Following the emergence of lasers and optical fibers, optical networking made its beginning in the 1970s with high-speed LANs/MANs. In the 1980s, when the bandwidth of intercity microwave links turned out to be inadequate for digital telephony, the technology for single-wavelength optical communications using SONET/SDH arrived as a saviour to replace the microwave links. However, single-wavelength links couldn’t utilize the huge bandwidth (40 THz) of optical fibers, while the bandwidth demands kept soaring. This necessitated the use of wavelength-division multiplexing (WDM) for concurrent transmission over multiple wavelengths, increasing the available bandwidth significantly.
Today, optical networking has become an indispensable part of telecommunication networks at all hierarchical levels. The book Optical Networks provides a graduate level presentation of optical networks, capturing the past, present and ensuing developments with a unique blend of breadth and depth. The book is organized in four parts and three appendices. Part I presents an overview and the enabling technologies in two chapters, Part II presents the single-wavelength optical networks in three chapters, while Part III deals with the various forms of WDM optical networks in four chapters. Finally, Part IV presents some selected topics in six chapters, dealing with a number of contemporary and emerging topics.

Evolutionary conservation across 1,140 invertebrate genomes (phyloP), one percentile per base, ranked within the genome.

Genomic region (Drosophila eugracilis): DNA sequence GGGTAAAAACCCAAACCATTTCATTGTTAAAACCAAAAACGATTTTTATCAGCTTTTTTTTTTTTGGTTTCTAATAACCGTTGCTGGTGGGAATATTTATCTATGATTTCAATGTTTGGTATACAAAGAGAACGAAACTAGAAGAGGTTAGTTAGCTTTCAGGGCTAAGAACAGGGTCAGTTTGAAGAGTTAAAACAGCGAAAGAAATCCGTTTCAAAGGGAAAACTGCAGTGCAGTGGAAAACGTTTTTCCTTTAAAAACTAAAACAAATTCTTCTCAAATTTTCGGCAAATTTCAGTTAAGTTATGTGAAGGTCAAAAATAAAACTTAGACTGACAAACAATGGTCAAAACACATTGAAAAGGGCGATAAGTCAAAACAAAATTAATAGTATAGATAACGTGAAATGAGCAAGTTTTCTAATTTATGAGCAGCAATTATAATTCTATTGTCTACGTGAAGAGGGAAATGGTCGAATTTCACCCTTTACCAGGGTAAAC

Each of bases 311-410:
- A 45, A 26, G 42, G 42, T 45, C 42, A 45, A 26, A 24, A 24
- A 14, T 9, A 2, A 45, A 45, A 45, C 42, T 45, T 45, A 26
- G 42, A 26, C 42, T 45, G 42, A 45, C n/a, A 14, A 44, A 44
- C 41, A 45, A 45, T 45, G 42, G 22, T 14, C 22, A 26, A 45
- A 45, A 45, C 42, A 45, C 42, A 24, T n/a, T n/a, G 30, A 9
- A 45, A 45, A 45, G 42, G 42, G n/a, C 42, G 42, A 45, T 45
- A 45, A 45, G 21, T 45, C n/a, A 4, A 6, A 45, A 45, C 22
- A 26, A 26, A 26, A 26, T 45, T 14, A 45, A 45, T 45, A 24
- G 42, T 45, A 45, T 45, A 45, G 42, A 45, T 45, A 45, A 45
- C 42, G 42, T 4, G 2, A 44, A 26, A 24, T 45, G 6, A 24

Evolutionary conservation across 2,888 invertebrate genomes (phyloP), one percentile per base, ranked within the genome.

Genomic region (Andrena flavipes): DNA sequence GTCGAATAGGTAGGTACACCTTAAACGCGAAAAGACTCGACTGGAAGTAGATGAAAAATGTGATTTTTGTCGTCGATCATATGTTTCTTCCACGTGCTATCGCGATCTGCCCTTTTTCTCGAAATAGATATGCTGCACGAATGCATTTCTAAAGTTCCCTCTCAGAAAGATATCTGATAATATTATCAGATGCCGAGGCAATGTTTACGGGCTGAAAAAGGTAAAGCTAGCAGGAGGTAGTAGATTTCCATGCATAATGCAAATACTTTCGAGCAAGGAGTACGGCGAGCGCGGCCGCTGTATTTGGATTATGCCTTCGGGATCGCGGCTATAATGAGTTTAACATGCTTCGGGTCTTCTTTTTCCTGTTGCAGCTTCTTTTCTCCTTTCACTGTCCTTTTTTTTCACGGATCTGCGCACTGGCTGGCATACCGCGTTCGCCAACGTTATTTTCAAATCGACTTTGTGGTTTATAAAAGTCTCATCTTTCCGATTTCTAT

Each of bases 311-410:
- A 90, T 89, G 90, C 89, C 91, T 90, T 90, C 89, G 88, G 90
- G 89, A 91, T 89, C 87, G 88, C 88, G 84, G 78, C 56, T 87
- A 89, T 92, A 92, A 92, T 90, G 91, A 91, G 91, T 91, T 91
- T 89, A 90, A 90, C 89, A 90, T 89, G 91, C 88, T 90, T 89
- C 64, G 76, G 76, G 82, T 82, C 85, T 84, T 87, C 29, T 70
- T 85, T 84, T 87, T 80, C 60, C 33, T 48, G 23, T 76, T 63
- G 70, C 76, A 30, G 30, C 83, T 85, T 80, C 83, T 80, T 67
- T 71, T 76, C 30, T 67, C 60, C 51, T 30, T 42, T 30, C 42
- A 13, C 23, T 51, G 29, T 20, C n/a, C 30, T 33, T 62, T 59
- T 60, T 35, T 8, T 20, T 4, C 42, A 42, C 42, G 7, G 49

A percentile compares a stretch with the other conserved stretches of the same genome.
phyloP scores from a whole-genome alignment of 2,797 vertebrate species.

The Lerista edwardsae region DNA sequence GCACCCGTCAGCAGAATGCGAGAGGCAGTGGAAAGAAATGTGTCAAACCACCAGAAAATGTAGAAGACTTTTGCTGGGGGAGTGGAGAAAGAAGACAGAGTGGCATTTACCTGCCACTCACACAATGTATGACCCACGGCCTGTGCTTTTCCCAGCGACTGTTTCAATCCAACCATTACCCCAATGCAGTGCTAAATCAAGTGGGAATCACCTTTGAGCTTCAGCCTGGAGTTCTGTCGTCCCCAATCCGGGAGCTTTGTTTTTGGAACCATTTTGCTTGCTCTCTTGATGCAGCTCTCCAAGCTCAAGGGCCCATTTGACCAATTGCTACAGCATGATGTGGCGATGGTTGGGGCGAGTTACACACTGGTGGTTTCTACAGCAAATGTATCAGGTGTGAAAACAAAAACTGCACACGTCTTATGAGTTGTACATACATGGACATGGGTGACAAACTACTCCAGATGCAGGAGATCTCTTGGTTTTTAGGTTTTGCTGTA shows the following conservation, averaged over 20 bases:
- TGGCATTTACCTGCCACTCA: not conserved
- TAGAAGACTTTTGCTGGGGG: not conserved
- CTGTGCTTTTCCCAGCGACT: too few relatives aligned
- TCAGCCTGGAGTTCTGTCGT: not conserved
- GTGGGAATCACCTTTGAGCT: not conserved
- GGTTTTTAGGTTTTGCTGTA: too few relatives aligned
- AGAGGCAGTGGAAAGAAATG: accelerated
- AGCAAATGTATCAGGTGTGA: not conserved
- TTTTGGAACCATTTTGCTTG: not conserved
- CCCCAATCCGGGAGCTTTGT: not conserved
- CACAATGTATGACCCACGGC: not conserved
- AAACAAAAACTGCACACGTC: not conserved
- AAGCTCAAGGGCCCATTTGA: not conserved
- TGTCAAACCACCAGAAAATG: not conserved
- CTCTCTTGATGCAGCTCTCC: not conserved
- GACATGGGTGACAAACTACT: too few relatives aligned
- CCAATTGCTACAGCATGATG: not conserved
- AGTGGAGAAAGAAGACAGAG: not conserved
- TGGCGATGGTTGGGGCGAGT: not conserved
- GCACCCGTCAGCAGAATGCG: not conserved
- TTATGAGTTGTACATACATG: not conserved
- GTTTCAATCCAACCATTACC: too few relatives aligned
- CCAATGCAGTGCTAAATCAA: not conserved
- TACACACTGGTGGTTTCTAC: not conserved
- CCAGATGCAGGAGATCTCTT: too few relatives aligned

Optical Networks provides a comprehensive all-in-one text for beginning graduate as well as final-year undergraduate students, and also allows R&D engineers to quickly refresh the basics and then move on to emerging topics.